2. There are a lot of fun Easter eggs in Beast of Talesend that allude to other previously famous fairytales? Which was the most fun to twist?
Even though it’s been done many, many times before, I enjoyed mixing up the tale of Snow White. There’s so much scary and cool stuff you can do with mirrors. It was fun to create a deeper mythology behind that story that fits into the wider scope of my fictional universe. The Snow-White-related themes in The Beast of Talesend will be explored further in a future book that’s more centered around that particular fairy tale.
3. Do you find there are central themes or elements that are unique to your books? (For example, are you drawn to anti-heroes, antagonists, certain settings etc.) Why do those things stand out to you?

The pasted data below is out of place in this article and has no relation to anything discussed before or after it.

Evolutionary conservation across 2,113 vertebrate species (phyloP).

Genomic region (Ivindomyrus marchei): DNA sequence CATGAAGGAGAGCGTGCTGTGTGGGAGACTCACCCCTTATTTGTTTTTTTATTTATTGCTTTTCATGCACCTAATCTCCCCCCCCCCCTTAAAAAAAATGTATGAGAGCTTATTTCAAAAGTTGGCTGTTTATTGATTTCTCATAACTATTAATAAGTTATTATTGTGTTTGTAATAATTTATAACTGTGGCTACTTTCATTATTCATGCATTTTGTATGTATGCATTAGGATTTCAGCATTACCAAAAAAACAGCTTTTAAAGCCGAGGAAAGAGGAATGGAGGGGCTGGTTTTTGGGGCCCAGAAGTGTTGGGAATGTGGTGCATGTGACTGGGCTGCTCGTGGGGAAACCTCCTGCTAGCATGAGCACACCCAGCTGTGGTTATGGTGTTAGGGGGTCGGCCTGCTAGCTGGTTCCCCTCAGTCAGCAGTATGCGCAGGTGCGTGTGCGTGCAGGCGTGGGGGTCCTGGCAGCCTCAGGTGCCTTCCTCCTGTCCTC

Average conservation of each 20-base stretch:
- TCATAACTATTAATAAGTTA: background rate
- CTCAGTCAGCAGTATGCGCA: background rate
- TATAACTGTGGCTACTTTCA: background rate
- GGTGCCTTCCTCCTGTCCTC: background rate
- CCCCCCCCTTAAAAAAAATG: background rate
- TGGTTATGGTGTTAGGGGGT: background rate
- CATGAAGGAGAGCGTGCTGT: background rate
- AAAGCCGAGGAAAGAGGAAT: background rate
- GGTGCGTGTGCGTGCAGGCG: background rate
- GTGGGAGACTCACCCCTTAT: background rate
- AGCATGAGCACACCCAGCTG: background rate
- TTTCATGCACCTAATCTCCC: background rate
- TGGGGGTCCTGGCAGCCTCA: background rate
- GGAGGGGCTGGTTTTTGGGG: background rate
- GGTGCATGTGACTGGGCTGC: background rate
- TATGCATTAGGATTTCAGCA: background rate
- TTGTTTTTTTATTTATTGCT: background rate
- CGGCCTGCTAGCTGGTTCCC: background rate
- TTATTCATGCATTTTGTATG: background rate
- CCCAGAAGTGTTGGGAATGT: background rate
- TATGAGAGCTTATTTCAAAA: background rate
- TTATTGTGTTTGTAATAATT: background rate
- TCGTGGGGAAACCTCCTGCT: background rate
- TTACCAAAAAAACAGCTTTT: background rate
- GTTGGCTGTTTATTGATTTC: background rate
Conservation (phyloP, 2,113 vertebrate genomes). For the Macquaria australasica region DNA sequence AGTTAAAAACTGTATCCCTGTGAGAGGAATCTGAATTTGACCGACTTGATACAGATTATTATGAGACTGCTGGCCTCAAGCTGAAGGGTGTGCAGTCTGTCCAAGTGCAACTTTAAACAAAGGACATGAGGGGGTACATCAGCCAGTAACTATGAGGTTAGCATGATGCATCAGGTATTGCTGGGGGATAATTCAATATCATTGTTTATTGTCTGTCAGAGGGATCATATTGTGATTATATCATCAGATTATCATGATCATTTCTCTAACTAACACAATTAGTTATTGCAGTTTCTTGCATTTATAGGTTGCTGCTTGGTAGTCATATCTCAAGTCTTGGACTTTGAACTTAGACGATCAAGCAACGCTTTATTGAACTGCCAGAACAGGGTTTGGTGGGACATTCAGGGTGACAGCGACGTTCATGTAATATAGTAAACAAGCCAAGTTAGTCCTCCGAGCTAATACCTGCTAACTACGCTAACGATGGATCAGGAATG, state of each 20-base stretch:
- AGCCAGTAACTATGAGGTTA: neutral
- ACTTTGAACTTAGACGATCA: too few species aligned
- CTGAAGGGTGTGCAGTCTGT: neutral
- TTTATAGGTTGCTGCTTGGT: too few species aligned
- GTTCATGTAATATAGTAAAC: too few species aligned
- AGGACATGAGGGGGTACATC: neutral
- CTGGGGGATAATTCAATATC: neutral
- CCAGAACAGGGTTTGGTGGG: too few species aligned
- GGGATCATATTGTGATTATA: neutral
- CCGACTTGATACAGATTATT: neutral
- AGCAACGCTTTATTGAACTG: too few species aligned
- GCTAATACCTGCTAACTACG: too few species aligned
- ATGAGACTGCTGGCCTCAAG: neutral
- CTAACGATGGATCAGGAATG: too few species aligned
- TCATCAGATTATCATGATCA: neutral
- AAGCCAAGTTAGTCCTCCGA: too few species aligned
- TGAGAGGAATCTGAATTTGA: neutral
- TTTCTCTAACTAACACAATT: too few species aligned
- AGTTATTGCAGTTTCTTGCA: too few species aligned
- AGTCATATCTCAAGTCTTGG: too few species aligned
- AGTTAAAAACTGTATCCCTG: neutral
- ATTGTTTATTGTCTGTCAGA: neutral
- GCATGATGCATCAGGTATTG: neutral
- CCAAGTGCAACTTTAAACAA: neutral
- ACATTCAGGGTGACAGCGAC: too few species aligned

Villains and anti-heroes are my favorite characters. They’re the most interesting to write, in my opinion. (This is why Cordelia is sort of an ex-villain.) I also like to mix up “modern” themes with magic. Most fantasy books fall into either medieval or contemporary time periods. I like to pick times and settings that are more atypical. Beast is basically urban fantasy in the 1920’s. Future books, however, will go to a variety of other settings.
4. One of the things that really stood out to me in this book was the snappy dialogue. It was so funny and engaging, but also managed to propel the story forward. What advice would you give to other writers to help improve their own dialogue?